Rodriguez files lawsuit over 2014 season ban
Alex Rodriguez of the New York Yankees works out on the field before the game against the Houston Astros at Minute Maid Park on September 27, 2013 in Houston, Texas
The 42-page filing in US District Court in Manhattan claims arbitrator Fredric Horowitz showed partiality in only trimming what had been a 211-game ban to 162 games plus playoffs, suspending the sport's highest-paid player for the entire 2014 season.
The ban is still the longest doping-related suspension in major league history, longer than the 12 players who admitted wrongdoing in the Biogenesis doping scandal because Major League Baseball said Rodriguez took steps to impede the investigation into his use of banned substances.
Rodriguez, a three-time American League Most Valuable Player, also says the Major League Baseball Players Association (MLBPA) did not fairly represent him in the arbitration process, which both the union and the league say is the final word on the matter based on the union agreement with club owners.
The lawsuit claimed it was harmed by "harassing and unethical investigatory conduct perpetrated by MLB" during its investigation and the union did not back Rodriguez.
"In the face of such overwhelming wrongdoing by MLB and in response to Mr. Rodriguez's pleas, MLBPA took no action to stem MLB's rampant misconduct with respect to the Biogenesis suit," the lawsuit said.
In November, Rodriguez stormed out of an arbitration session, unhappy that Major League Baseball commissioner Bud Selig did not have to appear to be cross-examined over the league's investigation findings and procedures, including evidence and testimony from Biogenesis director Anthony Bosch, whose credibility Rodriguez has challenged and who was also unavailable for cross-examination by Rodriguez's attorneys in the hearing, a move allowed by Horowitz over Rodriguez's objections.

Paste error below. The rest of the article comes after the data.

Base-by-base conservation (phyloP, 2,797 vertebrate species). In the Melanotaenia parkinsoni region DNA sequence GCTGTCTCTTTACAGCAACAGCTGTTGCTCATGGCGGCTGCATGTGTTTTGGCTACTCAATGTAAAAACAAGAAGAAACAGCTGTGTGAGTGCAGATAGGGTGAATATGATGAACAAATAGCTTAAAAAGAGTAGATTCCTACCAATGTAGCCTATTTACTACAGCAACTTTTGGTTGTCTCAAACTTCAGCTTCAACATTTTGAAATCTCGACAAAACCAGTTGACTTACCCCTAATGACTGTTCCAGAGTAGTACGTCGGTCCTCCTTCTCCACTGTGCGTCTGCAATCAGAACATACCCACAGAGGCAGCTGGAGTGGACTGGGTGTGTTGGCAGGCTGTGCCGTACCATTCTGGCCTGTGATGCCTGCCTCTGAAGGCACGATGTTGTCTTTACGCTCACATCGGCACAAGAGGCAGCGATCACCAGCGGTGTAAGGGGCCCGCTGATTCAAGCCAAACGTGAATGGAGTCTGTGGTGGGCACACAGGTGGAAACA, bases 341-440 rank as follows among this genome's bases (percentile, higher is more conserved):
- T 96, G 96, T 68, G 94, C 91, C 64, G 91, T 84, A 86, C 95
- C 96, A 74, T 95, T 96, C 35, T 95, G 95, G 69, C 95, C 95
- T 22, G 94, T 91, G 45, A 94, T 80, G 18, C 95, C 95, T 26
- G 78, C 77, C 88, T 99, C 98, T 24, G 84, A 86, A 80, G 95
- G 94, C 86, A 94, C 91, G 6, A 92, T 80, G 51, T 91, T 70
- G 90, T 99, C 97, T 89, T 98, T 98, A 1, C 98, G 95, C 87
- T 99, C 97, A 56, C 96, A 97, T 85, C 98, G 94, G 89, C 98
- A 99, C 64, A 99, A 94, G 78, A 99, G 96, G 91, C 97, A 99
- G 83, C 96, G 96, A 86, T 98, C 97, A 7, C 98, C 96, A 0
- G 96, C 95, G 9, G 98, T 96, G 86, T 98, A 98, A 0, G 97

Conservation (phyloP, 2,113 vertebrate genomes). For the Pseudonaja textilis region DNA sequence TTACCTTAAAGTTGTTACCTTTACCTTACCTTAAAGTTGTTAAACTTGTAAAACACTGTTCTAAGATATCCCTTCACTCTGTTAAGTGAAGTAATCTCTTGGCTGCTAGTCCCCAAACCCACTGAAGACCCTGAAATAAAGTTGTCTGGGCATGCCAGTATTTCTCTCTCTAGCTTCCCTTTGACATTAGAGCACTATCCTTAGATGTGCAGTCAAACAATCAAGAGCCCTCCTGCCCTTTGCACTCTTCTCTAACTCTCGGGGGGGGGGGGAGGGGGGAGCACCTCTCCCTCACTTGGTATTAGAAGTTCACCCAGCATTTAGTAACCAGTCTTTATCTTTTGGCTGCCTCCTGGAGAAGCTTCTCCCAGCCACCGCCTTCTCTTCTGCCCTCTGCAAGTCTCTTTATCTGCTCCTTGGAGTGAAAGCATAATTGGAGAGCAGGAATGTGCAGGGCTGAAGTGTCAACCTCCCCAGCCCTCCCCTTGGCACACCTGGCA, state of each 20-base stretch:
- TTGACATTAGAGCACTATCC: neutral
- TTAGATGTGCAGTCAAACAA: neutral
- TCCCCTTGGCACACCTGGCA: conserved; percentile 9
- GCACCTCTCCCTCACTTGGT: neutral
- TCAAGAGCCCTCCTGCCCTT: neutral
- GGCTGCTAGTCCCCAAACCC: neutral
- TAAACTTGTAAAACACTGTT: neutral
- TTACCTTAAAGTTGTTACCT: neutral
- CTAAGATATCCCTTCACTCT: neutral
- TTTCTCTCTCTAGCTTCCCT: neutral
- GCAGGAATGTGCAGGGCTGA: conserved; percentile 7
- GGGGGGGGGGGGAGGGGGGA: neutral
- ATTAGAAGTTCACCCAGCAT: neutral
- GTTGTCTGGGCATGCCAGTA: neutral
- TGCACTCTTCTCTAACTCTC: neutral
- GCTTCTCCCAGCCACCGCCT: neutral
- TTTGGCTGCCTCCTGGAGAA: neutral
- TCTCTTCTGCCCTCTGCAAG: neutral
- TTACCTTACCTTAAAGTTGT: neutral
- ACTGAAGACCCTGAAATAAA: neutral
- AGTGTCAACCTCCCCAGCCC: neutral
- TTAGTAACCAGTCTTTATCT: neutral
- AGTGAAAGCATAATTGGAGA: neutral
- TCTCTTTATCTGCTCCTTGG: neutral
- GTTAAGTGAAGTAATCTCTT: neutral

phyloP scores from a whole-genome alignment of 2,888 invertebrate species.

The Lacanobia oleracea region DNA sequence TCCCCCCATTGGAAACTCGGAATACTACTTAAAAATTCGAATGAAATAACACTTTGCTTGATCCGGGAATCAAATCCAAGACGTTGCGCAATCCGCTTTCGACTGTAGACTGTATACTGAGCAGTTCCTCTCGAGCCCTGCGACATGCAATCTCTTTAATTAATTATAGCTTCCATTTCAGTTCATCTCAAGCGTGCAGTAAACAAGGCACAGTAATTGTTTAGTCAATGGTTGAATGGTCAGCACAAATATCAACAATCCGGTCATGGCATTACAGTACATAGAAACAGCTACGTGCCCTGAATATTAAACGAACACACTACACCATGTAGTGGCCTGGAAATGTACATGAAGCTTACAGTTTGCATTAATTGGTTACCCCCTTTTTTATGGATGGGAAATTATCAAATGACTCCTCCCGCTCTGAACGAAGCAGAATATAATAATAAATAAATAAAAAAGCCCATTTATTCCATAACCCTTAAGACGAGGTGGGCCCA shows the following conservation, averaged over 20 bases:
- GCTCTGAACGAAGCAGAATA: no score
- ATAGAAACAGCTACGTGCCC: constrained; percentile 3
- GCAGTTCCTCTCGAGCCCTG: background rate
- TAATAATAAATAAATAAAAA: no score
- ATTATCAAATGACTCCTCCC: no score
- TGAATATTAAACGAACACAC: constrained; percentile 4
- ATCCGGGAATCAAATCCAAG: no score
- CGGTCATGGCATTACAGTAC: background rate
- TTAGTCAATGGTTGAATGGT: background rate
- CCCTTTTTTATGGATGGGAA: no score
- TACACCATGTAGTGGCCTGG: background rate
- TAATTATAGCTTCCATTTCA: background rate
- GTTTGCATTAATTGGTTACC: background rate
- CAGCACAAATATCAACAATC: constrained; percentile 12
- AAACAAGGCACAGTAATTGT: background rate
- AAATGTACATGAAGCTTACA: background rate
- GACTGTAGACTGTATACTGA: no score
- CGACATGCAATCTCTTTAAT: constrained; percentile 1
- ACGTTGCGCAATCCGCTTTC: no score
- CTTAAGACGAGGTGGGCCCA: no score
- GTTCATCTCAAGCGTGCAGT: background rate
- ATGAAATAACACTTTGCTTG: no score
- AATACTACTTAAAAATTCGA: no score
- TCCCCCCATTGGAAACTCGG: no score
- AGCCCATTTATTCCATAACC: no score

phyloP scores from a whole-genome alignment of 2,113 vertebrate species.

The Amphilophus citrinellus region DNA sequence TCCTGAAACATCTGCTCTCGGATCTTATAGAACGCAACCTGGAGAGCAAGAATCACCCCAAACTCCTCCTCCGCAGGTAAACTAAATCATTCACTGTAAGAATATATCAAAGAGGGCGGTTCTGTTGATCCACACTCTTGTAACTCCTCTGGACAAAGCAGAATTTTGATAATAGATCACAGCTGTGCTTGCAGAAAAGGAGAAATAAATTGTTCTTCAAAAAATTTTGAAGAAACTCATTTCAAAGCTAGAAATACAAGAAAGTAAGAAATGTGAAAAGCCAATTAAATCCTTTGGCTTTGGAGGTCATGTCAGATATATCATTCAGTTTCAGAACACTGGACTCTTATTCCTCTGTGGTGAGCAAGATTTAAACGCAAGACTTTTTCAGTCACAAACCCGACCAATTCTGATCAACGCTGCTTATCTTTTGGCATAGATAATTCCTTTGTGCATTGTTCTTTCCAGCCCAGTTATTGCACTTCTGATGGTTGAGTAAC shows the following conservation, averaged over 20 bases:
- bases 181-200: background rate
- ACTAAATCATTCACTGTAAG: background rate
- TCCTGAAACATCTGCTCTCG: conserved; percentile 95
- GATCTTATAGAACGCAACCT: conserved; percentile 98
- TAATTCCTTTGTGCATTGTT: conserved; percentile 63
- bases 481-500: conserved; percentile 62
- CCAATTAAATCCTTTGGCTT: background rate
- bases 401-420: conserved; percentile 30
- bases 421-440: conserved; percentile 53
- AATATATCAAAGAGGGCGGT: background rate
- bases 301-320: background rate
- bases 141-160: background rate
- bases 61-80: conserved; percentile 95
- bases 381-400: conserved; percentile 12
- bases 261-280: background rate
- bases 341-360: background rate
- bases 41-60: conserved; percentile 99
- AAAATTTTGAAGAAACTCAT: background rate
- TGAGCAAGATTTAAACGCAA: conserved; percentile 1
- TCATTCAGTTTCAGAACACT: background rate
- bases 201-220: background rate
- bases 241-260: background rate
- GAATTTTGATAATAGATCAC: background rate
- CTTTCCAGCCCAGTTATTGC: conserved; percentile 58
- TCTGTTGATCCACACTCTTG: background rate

Rodriguez's lawsuit claims Selig violated terms of the union deal in his pursuit of Rodriguez, which "A-Rod" says was aimed to bring him down to boost the sport's anti-doping reputation.
The lawsuit describes Horowitz as "somewhere between a casual fan and a junkie when it comes to baseball" and says the arbitrator had "personal incentives to maintain his position as the neutral arbitrator for all MLB/MLBPA arbitrations by doing MLB's bidding."
The complaint also noted Major League Baseball fired arbitrator Shyam Das, Horowitz's predecessor, after he overturned a 50-game suspension for Milwaukee Brewers outfielder Ryan Braun in 2012.
"Das' firing sent a clear signal to future arbitrators that job security is contingent upon favorable rulings for MLB," the lawsuit said.
Rodriguez's lawyers say they were prevented for examining texts purportedly between Rodriguez and Bosch and accused Horowitz of leaking confidential information about the case to media outlets.
Horowitz, in his ruling, said MLB produced "clear and convincing evidence" that Rodriguez took steroids and human growth hormones and there was "just cause" to support the length of the suspension.
"While this length of suspension may be unprecedented for a MLB player, so is the misconduct he committed," Horowitz wrote.
The filing came less than 24 hours after the chief witness against Rodriguez, Bosch, was interviewed by CBS News for the program "60 Minutes."
Bosch said Rodriguez used multiple banned performance-enhancing drugs that Bosch provided him.